Breaking Down Berkman’s Big Night

Last night, the Houston Astros defeated the Washington Nationals in an 8-7 extra innings thriller. The hero for the Astros was first baseman Lance Berkman, who was 3-5 with 5 RBIs, including the walk-off two run single. As a result of that and other minor heroics, Berkman had an astronomical +.912 WPA. That WPA is the second highest mark this season from a hitter, only behind Jason Heyward’s +1.032 WPA performance on April 18th.

Berkman’s performance certainly wasn’t the best hitting performance of the season. He didn’t hit any home runs and made two outs. He still managed to put up, in terms of value to his team at the time of his plate appearances, one of the most valuable performances we’ve seen this season. Let’s break it down.

1st PA: 0-0, First inning, 0 out, 1_3. LI: 1.61

Berkman doubled off Nationals starter Craig Stammen, plating Michael Bourn and Jeff Keppinger. The run expectancy at this point in the inning was 1.81. Berkman plated two runs and the resulting run expectancy – 0 outs, runner on second – was still above one run at 1.08. This contribution started Berkman off at a +.110 WPA.

2nd PA: 3-0, Second inning, 1 out, 1__. LI: 0.59

In the second, Berkman flied out against Stammen. With the Astros up by three runs and an out already made in the inning, this at-bat did not have much of an impact on the Astros chances. Berkman received -0.14 WPA for this at bat, leaving him at +.096 after two PAs.

3rd PA: 4-0, Fourth inning, 2 out, ___. LI: 0.13

The game is looking like a yawner. The Astros have a comfortable lead in the fourth, and Berkman struck out to end a 1-2-3 inning. Any result other than a home run would have had a minimal impact on the game. Berkman’s strikeout only resulted in a -.003 WPA, leaving him with a total of +.093 after three PAs.

4th PA: 5-4, Sixth inning, 1 out, __3. LI: 1.43

The Nationals got to the Astros defense and starter Brett Myers in the top of the 5th inning, as they plated four runs behind a walk, two errors, a double, a fielder’s choice, and a sacrifice fly. Hunter Pence put the Astros ahead 5-4 in the fifth, but the Astros were looking for insurance runs in the sixth when Berkman came up for the fourth time. The speedy Michael Bourn was on third base, meaning that most balls in play would successfully drive in a run. Berkman did one better, grounding a single to left field, scoring Bourn and giving the Astros a late two-run lead. Berkman received a +.056 WPA credit for the hit, and would later take second on a wild pitch for a +.011 WPA credit, bringing his four PA total to +.160 for the game.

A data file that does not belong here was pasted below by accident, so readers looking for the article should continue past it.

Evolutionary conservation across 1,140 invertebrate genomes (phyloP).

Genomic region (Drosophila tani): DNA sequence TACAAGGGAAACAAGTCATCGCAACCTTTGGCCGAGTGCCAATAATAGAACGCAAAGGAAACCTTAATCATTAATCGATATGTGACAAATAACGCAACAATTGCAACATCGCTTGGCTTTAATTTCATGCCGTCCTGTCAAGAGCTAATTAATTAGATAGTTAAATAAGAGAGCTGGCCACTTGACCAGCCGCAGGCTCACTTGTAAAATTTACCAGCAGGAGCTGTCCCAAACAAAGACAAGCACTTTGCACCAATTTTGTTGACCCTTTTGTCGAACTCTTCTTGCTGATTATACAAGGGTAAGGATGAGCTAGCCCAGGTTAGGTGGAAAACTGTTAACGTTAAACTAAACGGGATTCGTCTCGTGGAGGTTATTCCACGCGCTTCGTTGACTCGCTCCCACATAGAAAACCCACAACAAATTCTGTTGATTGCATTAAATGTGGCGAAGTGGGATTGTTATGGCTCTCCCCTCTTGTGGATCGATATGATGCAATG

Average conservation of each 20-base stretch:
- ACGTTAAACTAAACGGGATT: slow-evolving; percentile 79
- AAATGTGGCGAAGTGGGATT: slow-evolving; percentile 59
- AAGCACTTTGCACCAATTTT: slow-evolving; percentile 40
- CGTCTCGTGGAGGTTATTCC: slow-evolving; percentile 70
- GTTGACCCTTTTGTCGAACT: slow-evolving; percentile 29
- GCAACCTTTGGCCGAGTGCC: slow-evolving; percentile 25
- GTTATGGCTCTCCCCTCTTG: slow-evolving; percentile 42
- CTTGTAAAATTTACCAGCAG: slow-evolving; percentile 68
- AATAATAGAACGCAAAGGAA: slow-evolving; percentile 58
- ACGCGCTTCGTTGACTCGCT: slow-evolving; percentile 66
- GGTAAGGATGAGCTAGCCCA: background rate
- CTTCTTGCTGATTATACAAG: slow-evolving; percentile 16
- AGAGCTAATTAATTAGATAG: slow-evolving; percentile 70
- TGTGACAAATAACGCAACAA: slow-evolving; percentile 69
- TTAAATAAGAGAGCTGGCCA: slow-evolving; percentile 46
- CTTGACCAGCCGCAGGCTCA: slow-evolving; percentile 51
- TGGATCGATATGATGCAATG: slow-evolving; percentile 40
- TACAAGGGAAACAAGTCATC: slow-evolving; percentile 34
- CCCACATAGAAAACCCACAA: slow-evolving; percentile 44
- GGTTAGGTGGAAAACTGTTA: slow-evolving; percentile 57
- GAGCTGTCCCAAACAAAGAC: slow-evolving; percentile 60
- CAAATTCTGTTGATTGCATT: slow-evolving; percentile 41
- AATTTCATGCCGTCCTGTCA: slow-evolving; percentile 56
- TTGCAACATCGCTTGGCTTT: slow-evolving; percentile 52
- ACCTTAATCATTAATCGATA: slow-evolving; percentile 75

5th PA: 6-5, 8th inning, 1 out, 1__, LI: 0.67

The Astros continued to find creative ways to allow runs, as the Nationals scored a run on a HBP in the top of the 8th inning. Still, with one out, the lead, and nobody in scoring position, Berkman’s 5th plate appearance was a low leverage situation. He walked, but would be stranded at second base. The Astros were scoreless in the inning. His walk was worth a meager +.018 WPA, pushing his total to +.178.

Final PA: 6-7, 9th inning, 2 outs, 123, LI: 10.78

Here it is. Nothing else matters. If Berkman doesn’t come through here, the game ends. An extra base hit or a well placed single wins the game. A walk or a one-run hit gives the Astros another chance to win it in the 9th or at least sends the game to extras. The Nationals managed to take the lead in the top of the inning, thanks to back to back singles by Ian Desmond and Roger Bernadina. The Astros managed to load the bases after an error, a double, and an intentional walk. After a fielder’s choice resulted in the second out at home, Berkman came to the plate. He rapped a line drive to left field, and Cory Sullivan and Michael Bourn scored to end the game. Given that the situation was 10 times more important the the average situation, Berkman’s contribution here was huge. He received a +.734 WPA for the play, pushing his total up to +.912. Notably, it was only Nationals’ closer Matt Capps’s second blown save of the season in 19 chances. He had been pitching excellently, and his FIP still sits at a solid 3.15.

Berkman is one of the few bright spots on the Astros roster. His presence in the lineup means that days like this are possible, as he can carry this team on his shoulders. Last night’s game was fantastic for Berkman and the Astros alike, and it could wind up being the moment of the season for player and team alike.

We hoped you liked reading Breaking Down Berkman’s Big Night by Jack Moore!

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The link to Heyward’s performance is mal-formed (got some HTML character entities in there instead of ampersands). And I normally wouldn’t bother nitpicking this, but since I’m already here pointing stuff out, I’ll note the curious transition from full-word ordinals (fifth, sixth) to numeric (8th, 9th)